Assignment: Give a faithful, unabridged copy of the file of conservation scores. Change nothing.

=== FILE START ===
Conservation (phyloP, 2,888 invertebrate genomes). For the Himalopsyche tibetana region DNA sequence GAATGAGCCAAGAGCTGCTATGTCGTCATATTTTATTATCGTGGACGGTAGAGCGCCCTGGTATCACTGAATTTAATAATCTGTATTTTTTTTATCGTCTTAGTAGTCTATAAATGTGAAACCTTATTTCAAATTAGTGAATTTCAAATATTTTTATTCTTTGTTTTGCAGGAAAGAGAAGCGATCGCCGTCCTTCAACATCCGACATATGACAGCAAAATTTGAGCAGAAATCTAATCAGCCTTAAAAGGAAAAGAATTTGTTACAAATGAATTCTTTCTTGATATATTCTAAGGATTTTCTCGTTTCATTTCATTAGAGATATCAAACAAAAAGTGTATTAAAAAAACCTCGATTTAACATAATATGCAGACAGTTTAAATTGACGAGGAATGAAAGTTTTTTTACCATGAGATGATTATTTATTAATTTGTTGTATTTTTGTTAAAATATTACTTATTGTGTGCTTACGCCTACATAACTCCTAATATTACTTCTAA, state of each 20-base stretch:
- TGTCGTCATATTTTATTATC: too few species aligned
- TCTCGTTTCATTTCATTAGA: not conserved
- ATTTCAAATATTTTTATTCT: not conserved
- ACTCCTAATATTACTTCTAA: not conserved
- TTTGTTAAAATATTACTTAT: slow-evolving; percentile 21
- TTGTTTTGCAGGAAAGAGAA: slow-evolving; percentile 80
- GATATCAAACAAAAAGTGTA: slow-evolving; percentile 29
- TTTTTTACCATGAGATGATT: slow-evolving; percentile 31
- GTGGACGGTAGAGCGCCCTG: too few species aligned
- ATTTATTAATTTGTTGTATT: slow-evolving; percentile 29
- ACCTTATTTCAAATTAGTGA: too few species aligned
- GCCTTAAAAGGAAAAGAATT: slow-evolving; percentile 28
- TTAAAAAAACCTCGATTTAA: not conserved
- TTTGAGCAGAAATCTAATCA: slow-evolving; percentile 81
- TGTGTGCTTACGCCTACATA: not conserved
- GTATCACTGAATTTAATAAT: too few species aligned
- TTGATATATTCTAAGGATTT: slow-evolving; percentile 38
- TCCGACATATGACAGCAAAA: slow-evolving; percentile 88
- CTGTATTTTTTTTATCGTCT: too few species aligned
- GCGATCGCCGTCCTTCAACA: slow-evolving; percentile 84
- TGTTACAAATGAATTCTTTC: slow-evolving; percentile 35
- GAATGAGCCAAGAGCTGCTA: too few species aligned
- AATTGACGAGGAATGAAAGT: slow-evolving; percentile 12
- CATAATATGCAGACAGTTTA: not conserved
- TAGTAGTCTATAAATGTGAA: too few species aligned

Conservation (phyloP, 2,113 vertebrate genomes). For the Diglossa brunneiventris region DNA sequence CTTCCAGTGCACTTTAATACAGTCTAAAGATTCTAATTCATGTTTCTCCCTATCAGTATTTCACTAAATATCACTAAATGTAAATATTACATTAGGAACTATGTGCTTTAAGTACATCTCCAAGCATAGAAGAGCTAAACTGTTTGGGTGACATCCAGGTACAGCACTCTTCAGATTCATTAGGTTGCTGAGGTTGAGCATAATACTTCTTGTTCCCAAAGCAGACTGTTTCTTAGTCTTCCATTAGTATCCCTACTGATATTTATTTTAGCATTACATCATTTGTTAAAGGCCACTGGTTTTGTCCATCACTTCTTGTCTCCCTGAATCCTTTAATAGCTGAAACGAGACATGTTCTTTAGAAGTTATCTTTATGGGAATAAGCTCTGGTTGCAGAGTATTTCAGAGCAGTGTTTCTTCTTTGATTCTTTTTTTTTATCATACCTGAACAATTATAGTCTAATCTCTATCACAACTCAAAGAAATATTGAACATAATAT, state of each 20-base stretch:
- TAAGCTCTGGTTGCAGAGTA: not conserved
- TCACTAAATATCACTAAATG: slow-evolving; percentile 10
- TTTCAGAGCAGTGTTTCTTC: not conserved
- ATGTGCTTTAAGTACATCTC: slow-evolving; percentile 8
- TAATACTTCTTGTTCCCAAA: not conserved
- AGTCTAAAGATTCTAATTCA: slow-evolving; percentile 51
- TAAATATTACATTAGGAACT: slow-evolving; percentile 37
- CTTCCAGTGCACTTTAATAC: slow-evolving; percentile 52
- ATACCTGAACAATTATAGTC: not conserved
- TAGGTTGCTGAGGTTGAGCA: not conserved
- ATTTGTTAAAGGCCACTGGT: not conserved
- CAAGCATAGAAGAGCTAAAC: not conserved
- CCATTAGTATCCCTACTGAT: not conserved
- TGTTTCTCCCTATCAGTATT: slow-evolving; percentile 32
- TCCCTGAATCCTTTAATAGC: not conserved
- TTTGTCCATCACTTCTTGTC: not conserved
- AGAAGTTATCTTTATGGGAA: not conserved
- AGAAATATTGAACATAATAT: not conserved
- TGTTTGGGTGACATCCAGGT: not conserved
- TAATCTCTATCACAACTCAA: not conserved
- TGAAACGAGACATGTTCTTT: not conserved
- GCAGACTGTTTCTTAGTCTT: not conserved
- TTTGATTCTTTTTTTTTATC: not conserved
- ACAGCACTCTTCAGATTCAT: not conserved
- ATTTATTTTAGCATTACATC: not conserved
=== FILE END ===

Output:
Conservation (phyloP, 2,888 invertebrate genomes). For the Himalopsyche tibetana region DNA sequence GAATGAGCCAAGAGCTGCTATGTCGTCATATTTTATTATCGTGGACGGTAGAGCGCCCTGGTATCACTGAATTTAATAATCTGTATTTTTTTTATCGTCTTAGTAGTCTATAAATGTGAAACCTTATTTCAAATTAGTGAATTTCAAATATTTTTATTCTTTGTTTTGCAGGAAAGAGAAGCGATCGCCGTCCTTCAACATCCGACATATGACAGCAAAATTTGAGCAGAAATCTAATCAGCCTTAAAAGGAAAAGAATTTGTTACAAATGAATTCTTTCTTGATATATTCTAAGGATTTTCTCGTTTCATTTCATTAGAGATATCAAACAAAAAGTGTATTAAAAAAACCTCGATTTAACATAATATGCAGACAGTTTAAATTGACGAGGAATGAAAGTTTTTTTACCATGAGATGATTATTTATTAATTTGTTGTATTTTTGTTAAAATATTACTTATTGTGTGCTTACGCCTACATAACTCCTAATATTACTTCTAA, state of each 20-base stretch:
- TGTCGTCATATTTTATTATC: too few species aligned
- TCTCGTTTCATTTCATTAGA: not conserved
- ATTTCAAATATTTTTATTCT: not conserved
- ACTCCTAATATTACTTCTAA: not conserved
- TTTGTTAAAATATTACTTAT: slow-evolving; percentile 21
- TTGTTTTGCAGGAAAGAGAA: slow-evolving; percentile 80
- GATATCAAACAAAAAGTGTA: slow-evolving; percentile 29
- TTTTTTACCATGAGATGATT: slow-evolving; percentile 31
- GTGGACGGTAGAGCGCCCTG: too few species aligned
- ATTTATTAATTTGTTGTATT: slow-evolving; percentile 29
- ACCTTATTTCAAATTAGTGA: too few species aligned
- GCCTTAAAAGGAAAAGAATT: slow-evolving; percentile 28
- TTAAAAAAACCTCGATTTAA: not conserved
- TTTGAGCAGAAATCTAATCA: slow-evolving; percentile 81
- TGTGTGCTTACGCCTACATA: not conserved
- GTATCACTGAATTTAATAAT: too few species aligned
- TTGATATATTCTAAGGATTT: slow-evolving; percentile 38
- TCCGACATATGACAGCAAAA: slow-evolving; percentile 88
- CTGTATTTTTTTTATCGTCT: too few species aligned
- GCGATCGCCGTCCTTCAACA: slow-evolving; percentile 84
- TGTTACAAATGAATTCTTTC: slow-evolving; percentile 35
- GAATGAGCCAAGAGCTGCTA: too few species aligned
- AATTGACGAGGAATGAAAGT: slow-evolving; percentile 12
- CATAATATGCAGACAGTTTA: not conserved
- TAGTAGTCTATAAATGTGAA: too few species aligned

Conservation (phyloP, 2,113 vertebrate genomes). For the Diglossa brunneiventris region DNA sequence CTTCCAGTGCACTTTAATACAGTCTAAAGATTCTAATTCATGTTTCTCCCTATCAGTATTTCACTAAATATCACTAAATGTAAATATTACATTAGGAACTATGTGCTTTAAGTACATCTCCAAGCATAGAAGAGCTAAACTGTTTGGGTGACATCCAGGTACAGCACTCTTCAGATTCATTAGGTTGCTGAGGTTGAGCATAATACTTCTTGTTCCCAAAGCAGACTGTTTCTTAGTCTTCCATTAGTATCCCTACTGATATTTATTTTAGCATTACATCATTTGTTAAAGGCCACTGGTTTTGTCCATCACTTCTTGTCTCCCTGAATCCTTTAATAGCTGAAACGAGACATGTTCTTTAGAAGTTATCTTTATGGGAATAAGCTCTGGTTGCAGAGTATTTCAGAGCAGTGTTTCTTCTTTGATTCTTTTTTTTTATCATACCTGAACAATTATAGTCTAATCTCTATCACAACTCAAAGAAATATTGAACATAATAT, state of each 20-base stretch:
- TAAGCTCTGGTTGCAGAGTA: not conserved
- TCACTAAATATCACTAAATG: slow-evolving; percentile 10
- TTTCAGAGCAGTGTTTCTTC: not conserved
- ATGTGCTTTAAGTACATCTC: slow-evolving; percentile 8
- TAATACTTCTTGTTCCCAAA: not conserved
- AGTCTAAAGATTCTAATTCA: slow-evolving; percentile 51
- TAAATATTACATTAGGAACT: slow-evolving; percentile 37
- CTTCCAGTGCACTTTAATAC: slow-evolving; percentile 52
- ATACCTGAACAATTATAGTC: not conserved
- TAGGTTGCTGAGGTTGAGCA: not conserved
- ATTTGTTAAAGGCCACTGGT: not conserved
- CAAGCATAGAAGAGCTAAAC: not conserved
- CCATTAGTATCCCTACTGAT: not conserved
- TGTTTCTCCCTATCAGTATT: slow-evolving; percentile 32
- TCCCTGAATCCTTTAATAGC: not conserved
- TTTGTCCATCACTTCTTGTC: not conserved
- AGAAGTTATCTTTATGGGAA: not conserved
- AGAAATATTGAACATAATAT: not conserved
- TGTTTGGGTGACATCCAGGT: not conserved
- TAATCTCTATCACAACTCAA: not conserved
- TGAAACGAGACATGTTCTTT: not conserved
- GCAGACTGTTTCTTAGTCTT: not conserved
- TTTGATTCTTTTTTTTTATC: not conserved
- ACAGCACTCTTCAGATTCAT: not conserved
- ATTTATTTTAGCATTACATC: not conserved